In the early years of the last decade, Garret FitzGerald was at a dinner in New York when he spotted his old sparring partner Margaret Thatcher at a nearby table.
They hadn’t seen each other for a while. FitzGerald, with the help of British civil servants and ministers, had persuaded Thatcher, against her better judgement, to sign the Anglo Irish agreement in 1985, something she quickly regretted, and just as quickly said so.
They were both out of power many years at this point, but FitzGerald thought that – half in jest, half in earnest – he should give her a piece of his mind for her lack of support for a Treaty they had both signed in good faith.
“What are you doing now, Garret?”, she asked him as he sat down beside her. “Like you, I’m didactic”, he replied.” As long as I can write and lecture, I’m happy”. And then he had a go at her about the agreement.
As he told this story on Newstalk a few years ago (the clip was replayed during the many hours of tribute following his death today), you got a good sense of what Garret FitzGerald was like to deal with.
In the 1980s, he was rather lazily stereotyped as a kind of absent-minded professor, who wore odd socks at important events, who had fallen into politics and leadership, and was therefore no match for ambitious career politicians like Thatcher and Charles Haughey.
But nothing could have been further from the truth. From his arrival as a senior, serious politician in 1973, when he became Minister For Foreign Affairs, he treated the world as his oyster and those in it as his equals.
He sensed the strengths and weaknesses of opponents early, and exploited both for political advantage. He was never fazed or intimidated by politics, despite the fusty mage people had of him.
It meant that he could wander over to Margaret Thatcher many years after their biggest falling out, and chastise her, almost mock her. He had his faults, like all politicians, but he was no shrinking violet.
His belief in his right to exist as an equal in the world of politics extended to everyone he met. Gemma Hussey, a former minister for education under Fitzgerald, described him as “the first man I met who was a natural feminist”.
Frank Flannery, the Fine Gael campaign manager, said FitzGerald had a more “pluralist, multi-cultural, feminist” view of Ireland than his colleagues.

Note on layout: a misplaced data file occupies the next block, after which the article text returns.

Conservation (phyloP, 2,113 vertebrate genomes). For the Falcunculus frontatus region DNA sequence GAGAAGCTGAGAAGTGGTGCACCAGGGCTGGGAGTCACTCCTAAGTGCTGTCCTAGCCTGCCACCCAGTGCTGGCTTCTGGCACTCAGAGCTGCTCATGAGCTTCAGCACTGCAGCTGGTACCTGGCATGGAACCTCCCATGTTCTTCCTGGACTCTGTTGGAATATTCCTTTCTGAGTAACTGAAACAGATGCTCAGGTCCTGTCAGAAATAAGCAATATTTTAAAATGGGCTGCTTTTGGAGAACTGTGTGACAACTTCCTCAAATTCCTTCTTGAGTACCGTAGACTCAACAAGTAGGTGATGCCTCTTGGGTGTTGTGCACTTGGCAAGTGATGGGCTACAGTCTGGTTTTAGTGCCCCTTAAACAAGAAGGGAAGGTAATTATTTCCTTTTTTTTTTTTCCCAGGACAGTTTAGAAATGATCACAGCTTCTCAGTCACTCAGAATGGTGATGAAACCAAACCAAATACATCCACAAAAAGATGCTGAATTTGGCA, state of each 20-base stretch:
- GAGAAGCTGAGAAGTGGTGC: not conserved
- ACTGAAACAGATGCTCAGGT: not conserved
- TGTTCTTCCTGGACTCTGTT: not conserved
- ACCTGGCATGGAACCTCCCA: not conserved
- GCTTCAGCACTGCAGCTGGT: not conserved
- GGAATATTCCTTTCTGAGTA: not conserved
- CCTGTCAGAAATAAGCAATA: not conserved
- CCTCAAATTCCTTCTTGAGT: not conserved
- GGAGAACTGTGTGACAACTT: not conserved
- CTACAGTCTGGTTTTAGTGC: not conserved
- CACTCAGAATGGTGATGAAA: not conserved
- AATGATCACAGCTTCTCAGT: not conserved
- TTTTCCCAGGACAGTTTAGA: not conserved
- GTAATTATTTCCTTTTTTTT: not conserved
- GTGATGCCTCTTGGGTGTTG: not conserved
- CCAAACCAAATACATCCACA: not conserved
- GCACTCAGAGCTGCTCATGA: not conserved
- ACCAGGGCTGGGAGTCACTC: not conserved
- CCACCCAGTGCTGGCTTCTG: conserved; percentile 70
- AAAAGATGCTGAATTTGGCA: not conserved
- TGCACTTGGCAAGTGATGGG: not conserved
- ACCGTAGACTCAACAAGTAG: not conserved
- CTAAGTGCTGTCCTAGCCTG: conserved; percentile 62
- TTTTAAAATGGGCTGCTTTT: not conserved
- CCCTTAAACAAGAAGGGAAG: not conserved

That devotion to equality – to securing what he called “parity of esteem” for Northern Ireland’s nationalist community - was behind his determination to address the Troubles and his steel in persuading Thatcher to sign the 1985 agreement. In the Republic, it brought us the Constitutional Crusade.
Initially, FitzGerald’s ambition to remove sections of the constitution which he believed might be a barrier to Irish unity – such as Articles 2 and 3, which laid claim to the six counties of Ulster under British rule – came to nothing. Indeed he was savagely attacked for his “free state mentality” by elements in Fianna Fail, who portrayed him as somebody who liked to have his belly tickled by Margaret Thatcher.
Politically, you might even describe his crusade as reckless, but it had a widespread effect. Suddenly, the notion that the constitution might in places be a sectarian document was being discussed seriously and widely; debates, sometimes civilised and respectful, about thorny issues of divorce, contraception and abortion were breaking out in the media and in wider society.
In 1998, 17 years after the launch of the Constitutional Crusade, Ireland, North and South, voted for the Good Friday agreement which, amongst other things, led to the abolition of Articles 2 and 3. On that issue, Garret FitzGerald was a man ahead of his time.
One of the sad ironies of FitzGerald’s death was that for a time on Friday, his passing completely overshadowed the visit of Queen Elizabeth, an event which could not have happened without the energy he brought to attacking the problem of Northern Ireland in the 1980s.
In the end, because his record on the economy – huge deficits and debts – was poor, it is the North which will go down as his greatest political achievement, and as many have pointed out in the wake of his death, it is desperately sad that he could not have been in Dublin Castle last night to hear the Queen say her few words in Irish and then talk of forbearance and conciliation, two of his greatest qualities.
But perhaps his greatest achievement was that so many people liked him. Indeed, they might have liked him even more if they’d seen the side of him recalled on Friday by Maurice Manning, who spoke of FitzGerald’s “huge sense of fun” and his love of partying and socialising.
Mary Robinson, the former president, remembered what a lot of us immediately recalled on hearing of the former Taoiseach’s death, his devotion to his late wife Joan, about whom he would wax lyrical with hardly any encouragement at all.
“He had a great capacity for love and friendship, of his wife Joan and his large immediate family but also of a wide circle of friends, including children, who delighted in his company”, Robinson said.
Ultimately, it seems, most people – maybe even Margaret Thatcher – will recall Garret FitzGerald as a very nice man. After a lifetime in politics, that really is some accomplishment.